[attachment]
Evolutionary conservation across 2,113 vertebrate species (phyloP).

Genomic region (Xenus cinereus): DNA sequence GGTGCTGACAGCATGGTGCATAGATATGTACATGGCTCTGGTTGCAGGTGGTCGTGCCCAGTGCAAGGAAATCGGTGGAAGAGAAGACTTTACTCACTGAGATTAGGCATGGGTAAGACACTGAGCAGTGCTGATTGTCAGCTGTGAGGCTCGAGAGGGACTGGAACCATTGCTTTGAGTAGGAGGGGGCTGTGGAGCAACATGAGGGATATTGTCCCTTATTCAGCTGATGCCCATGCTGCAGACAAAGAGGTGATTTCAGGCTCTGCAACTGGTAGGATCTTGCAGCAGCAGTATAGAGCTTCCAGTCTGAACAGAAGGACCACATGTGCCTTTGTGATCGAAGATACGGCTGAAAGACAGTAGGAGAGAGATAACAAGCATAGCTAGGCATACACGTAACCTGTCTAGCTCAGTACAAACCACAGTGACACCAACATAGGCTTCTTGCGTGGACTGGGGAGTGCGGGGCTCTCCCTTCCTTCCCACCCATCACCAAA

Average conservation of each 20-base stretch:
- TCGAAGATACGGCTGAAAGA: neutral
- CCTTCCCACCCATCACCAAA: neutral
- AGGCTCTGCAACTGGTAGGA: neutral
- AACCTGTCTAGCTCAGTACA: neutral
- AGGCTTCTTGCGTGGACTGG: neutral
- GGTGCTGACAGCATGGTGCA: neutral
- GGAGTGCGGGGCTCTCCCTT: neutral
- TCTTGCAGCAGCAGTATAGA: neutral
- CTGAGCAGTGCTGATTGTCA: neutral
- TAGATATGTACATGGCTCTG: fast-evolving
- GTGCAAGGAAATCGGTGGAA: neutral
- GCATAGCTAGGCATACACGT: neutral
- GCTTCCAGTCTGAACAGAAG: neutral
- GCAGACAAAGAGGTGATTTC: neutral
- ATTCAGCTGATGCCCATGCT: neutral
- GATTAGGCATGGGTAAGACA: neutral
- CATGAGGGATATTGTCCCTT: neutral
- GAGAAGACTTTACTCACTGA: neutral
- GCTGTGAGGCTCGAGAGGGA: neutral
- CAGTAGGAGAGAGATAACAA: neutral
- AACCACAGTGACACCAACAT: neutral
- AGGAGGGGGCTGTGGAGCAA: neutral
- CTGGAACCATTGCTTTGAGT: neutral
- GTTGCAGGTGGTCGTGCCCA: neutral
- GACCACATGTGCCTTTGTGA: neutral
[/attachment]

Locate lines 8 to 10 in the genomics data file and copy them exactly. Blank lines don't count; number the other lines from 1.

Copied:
- AGGCTTCTTGCGTGGACTGG: neutral
- GGTGCTGACAGCATGGTGCA: neutral
- GGAGTGCGGGGCTCTCCCTT: neutral